In 1938, we helped defend the right to strike for Maytag workers.

In 1938, organizer William Sentner assisted Maytag workers with the United Electrical Radio and Machine Workers Union in striking against 10 percent wage cuts. The National Guard was called out to Newton to control the striking workers, including from rooftops. Dozens of people were arrested for “criminal syndicalism,” a 19th-century crime that was a thinly veiled attempt to silence those advocating for social and economic change.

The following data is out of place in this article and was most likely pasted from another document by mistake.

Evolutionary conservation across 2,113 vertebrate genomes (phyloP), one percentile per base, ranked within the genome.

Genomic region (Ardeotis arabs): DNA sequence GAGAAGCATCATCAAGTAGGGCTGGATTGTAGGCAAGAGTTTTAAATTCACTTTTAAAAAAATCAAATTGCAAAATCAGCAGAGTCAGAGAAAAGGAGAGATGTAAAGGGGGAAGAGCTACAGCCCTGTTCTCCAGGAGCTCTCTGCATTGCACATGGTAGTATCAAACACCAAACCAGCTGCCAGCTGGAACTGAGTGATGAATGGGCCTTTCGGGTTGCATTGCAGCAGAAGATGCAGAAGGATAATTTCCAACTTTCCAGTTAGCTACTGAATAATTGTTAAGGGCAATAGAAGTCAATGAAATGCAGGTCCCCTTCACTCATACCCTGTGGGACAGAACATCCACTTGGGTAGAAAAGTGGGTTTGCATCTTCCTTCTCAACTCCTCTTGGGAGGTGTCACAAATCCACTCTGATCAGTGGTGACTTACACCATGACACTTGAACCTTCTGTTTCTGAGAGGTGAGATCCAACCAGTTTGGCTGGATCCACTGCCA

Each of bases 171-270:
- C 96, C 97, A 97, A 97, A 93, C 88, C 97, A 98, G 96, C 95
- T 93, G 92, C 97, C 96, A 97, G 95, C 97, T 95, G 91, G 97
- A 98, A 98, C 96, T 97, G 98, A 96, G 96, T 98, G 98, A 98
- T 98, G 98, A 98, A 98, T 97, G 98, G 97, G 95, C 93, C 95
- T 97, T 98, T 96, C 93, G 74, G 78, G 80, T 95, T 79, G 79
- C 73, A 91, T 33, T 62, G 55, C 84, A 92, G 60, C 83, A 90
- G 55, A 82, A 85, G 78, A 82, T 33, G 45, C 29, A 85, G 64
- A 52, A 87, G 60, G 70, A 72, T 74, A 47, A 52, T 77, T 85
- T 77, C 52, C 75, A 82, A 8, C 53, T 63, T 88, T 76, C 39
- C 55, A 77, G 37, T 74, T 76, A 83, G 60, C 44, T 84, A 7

newton, maytag

Pictured: The National Guard in Newton, 1938.

William Sentner

Pictured: CIO organizer William Sentner.

As one of the leaders, Sentner was singled out and actively prosecuted. He was fined what was then a whopping $2,500 or 750 days in jail. With the legal assistance of the ACLU, Senter’s conviction was appealed. In 1941, it was reversed by the Iowa Supreme Court.